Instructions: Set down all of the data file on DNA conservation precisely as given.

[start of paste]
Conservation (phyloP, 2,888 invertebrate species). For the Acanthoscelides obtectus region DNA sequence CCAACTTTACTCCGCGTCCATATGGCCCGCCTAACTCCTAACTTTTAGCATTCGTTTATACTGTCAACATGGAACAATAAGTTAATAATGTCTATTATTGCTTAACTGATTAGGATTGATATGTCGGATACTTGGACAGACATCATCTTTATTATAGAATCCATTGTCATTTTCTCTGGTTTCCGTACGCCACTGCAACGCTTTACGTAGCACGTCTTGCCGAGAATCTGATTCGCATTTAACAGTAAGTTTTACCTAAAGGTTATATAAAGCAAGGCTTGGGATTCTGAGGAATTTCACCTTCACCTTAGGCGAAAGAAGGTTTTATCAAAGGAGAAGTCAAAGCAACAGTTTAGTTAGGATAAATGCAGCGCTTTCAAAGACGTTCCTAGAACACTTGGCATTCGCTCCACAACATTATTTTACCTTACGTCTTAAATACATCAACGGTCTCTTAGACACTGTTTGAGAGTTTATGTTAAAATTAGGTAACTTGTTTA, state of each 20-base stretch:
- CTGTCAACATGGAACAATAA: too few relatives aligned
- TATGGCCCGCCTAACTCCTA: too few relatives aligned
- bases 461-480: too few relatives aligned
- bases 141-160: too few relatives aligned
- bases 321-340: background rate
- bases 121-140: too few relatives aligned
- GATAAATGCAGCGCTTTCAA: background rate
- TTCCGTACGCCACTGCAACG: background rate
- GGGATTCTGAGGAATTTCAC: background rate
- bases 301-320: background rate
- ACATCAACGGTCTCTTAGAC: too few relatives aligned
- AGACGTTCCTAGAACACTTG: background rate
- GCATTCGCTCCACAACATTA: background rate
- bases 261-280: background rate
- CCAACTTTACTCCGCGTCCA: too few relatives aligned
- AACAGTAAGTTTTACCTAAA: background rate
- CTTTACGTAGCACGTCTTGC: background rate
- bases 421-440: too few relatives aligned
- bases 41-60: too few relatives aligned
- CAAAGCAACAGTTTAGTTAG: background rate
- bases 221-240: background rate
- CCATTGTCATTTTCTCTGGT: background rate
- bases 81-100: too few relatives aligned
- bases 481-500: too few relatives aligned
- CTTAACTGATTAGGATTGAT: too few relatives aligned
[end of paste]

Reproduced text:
Conservation (phyloP, 2,888 invertebrate species). For the Acanthoscelides obtectus region DNA sequence CCAACTTTACTCCGCGTCCATATGGCCCGCCTAACTCCTAACTTTTAGCATTCGTTTATACTGTCAACATGGAACAATAAGTTAATAATGTCTATTATTGCTTAACTGATTAGGATTGATATGTCGGATACTTGGACAGACATCATCTTTATTATAGAATCCATTGTCATTTTCTCTGGTTTCCGTACGCCACTGCAACGCTTTACGTAGCACGTCTTGCCGAGAATCTGATTCGCATTTAACAGTAAGTTTTACCTAAAGGTTATATAAAGCAAGGCTTGGGATTCTGAGGAATTTCACCTTCACCTTAGGCGAAAGAAGGTTTTATCAAAGGAGAAGTCAAAGCAACAGTTTAGTTAGGATAAATGCAGCGCTTTCAAAGACGTTCCTAGAACACTTGGCATTCGCTCCACAACATTATTTTACCTTACGTCTTAAATACATCAACGGTCTCTTAGACACTGTTTGAGAGTTTATGTTAAAATTAGGTAACTTGTTTA, state of each 20-base stretch:
- CTGTCAACATGGAACAATAA: too few relatives aligned
- TATGGCCCGCCTAACTCCTA: too few relatives aligned
- bases 461-480: too few relatives aligned
- bases 141-160: too few relatives aligned
- bases 321-340: background rate
- bases 121-140: too few relatives aligned
- GATAAATGCAGCGCTTTCAA: background rate
- TTCCGTACGCCACTGCAACG: background rate
- GGGATTCTGAGGAATTTCAC: background rate
- bases 301-320: background rate
- ACATCAACGGTCTCTTAGAC: too few relatives aligned
- AGACGTTCCTAGAACACTTG: background rate
- GCATTCGCTCCACAACATTA: background rate
- bases 261-280: background rate
- CCAACTTTACTCCGCGTCCA: too few relatives aligned
- AACAGTAAGTTTTACCTAAA: background rate
- CTTTACGTAGCACGTCTTGC: background rate
- bases 421-440: too few relatives aligned
- bases 41-60: too few relatives aligned
- CAAAGCAACAGTTTAGTTAG: background rate
- bases 221-240: background rate
- CCATTGTCATTTTCTCTGGT: background rate
- bases 81-100: too few relatives aligned
- bases 481-500: too few relatives aligned
- CTTAACTGATTAGGATTGAT: too few relatives aligned